Defensively, these Celtics keep disappointing (Bobby Manning): It was the mark of a great team a year ago. This year, it's been an issue for a mediocre one. Isaiah Thomas' absence mattered, but wasn't nearly as influential as the defensive issues the team faced tonight. It's the same conversation we've been having all season. Sure Kawhi Leonard looks like Michael Jordan out there at this point. Dishing the ball around, setting himself up off the ball to mix Jae Crowder with a few tight dribble moves before turning and hitting an impossible hook shot. The point is, if these Celtics are going to make noise they have to play up to displays of talent at this level. It was their trademark two seasons ago, a year ago. They'd battle with the big dogs. The Spurs put on an astonishing offensive display but we have to expect the C's to play on that level, and beat someone at the top of the league. They're now 0-7 against teams above .600. Players are going to get hurt, good teams are going to play lights out. If we accept this, we aren't expecting much from the Celtics this season.
Not all ball movement is the same (Bill Sy): When Brad Stevens brought his read-and-react offense to Boston, I was excited at the idea of the Celtics becoming a team that put an emphasis on ball movement. This season, the team has certainly been moving the ball. They rank second in passes made, potential assists, and assists. However, the numbers don’t tell the entire story, especially when you’re contrasted against the Spurs.
While San Antonio ranks behind Boston in those categories, they do so much more on the floor particularly off the ball. Comparatively speaking, it looks like the Celtics play station-to-station compared to the swirling, whirling dervish of the Spurs. Sometimes, it feels like Boston’s offense is predicated on the motion (a series of dribble hand offs and picks) generating one mismatch or double team on the ball and then the ball starts whipping around to get an open shot. With the Spurs, players are reading what’s happening away from the ball handler and moving without the ball so that when they catch it, they already have momentum against a defense that’s constantly retreating.
A good example is how the Spurs create 3-point opportunities. They don’t shoot a lot from behind the arc, but it seems like they always get good looks off of multiple actions and unselfish basketball. Here’s two examples:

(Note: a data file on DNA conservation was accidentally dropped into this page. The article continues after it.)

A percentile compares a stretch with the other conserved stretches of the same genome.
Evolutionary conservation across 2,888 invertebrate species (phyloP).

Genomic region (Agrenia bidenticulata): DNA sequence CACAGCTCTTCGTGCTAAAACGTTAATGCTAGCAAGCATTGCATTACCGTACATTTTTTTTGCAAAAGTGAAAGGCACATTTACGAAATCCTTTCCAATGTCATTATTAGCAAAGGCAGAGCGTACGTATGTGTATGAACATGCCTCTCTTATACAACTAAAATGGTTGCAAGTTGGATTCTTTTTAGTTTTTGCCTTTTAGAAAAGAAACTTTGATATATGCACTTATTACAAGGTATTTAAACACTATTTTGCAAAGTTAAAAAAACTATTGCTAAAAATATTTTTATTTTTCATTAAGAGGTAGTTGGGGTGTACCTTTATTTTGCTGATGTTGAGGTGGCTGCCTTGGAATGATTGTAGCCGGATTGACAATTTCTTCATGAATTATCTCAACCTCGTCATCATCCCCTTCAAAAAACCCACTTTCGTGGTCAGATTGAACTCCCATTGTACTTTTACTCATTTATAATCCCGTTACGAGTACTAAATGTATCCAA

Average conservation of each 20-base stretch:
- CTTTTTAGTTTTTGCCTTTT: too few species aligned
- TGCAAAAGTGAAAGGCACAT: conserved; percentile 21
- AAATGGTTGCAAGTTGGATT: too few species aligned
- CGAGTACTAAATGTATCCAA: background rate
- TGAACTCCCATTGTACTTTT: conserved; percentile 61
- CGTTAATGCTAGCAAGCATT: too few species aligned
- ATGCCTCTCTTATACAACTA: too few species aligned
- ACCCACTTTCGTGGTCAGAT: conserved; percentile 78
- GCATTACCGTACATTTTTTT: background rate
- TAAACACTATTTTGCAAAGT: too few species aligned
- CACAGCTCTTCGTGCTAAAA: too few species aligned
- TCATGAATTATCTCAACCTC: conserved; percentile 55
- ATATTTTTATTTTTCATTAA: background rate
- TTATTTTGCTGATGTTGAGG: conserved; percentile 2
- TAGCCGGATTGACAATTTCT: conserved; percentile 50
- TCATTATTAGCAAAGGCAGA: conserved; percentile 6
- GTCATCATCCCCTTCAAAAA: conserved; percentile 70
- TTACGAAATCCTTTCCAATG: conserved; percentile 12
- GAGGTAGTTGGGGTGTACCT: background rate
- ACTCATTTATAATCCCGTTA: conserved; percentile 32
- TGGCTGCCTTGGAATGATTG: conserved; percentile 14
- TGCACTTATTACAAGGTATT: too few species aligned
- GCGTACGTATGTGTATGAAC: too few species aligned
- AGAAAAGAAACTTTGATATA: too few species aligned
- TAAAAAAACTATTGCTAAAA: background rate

What impresses me the most with those plays is how they’re not reliant on a ball screen to free up the ball handler. Guys are moving without the ball and creating separation. That’s Spurs basketball. They get so much credit for making the extra pass, but I don’t think they get enough for how much they do beforehand.
Here are two threes from the Celtics. They both come from Boston’s basic set: a big above the break initiating the action with two wing players on the strong side.
As you can see, the action is limited to one half of the court with the two players on the weak side just spacing the floor. It’s effective, but I wonder if we’re getting the best out of our small ball lineups when we don’t move as much.
Kawhi Leonard is a shape shifter sent by the Basketball Gods (Jared Weiss)
Who is he? Is he a dynamic point-forward a la Tracy McGrady? Is he a high-flying dynamo in the mold of Vince Carter? Is he a master of the high-post, capable of finding any shot or pass like Kareem Abdul-Jabbar?
When you watch a full game from Kawhi Leonard, you see bits and pieces of every great player from your lifetime. Wednesday night, it was more apparent than ever.
Whether it was his unreal one-handed up and under to get around a perfect contest by Amir Johnson or a running hook across the lane when he put Marcus Smart on the block, Leonard did everything and anything in the Spurs’ win over the Celtics.
Yeah so uh that Kawhi Leonard guypic.twitter.com/T0BzuzEPOV— Project Spurs (@projectspurs) December 15, 2016
Great players dominate you even when you try to expose their weakness. Legendary players evolve their game when you try to identify their weakness. Leonard has steadily crossed over to the latter realm, where he completely alters his gameplan when his opponent thinks they’ve figure out how to marginalize him.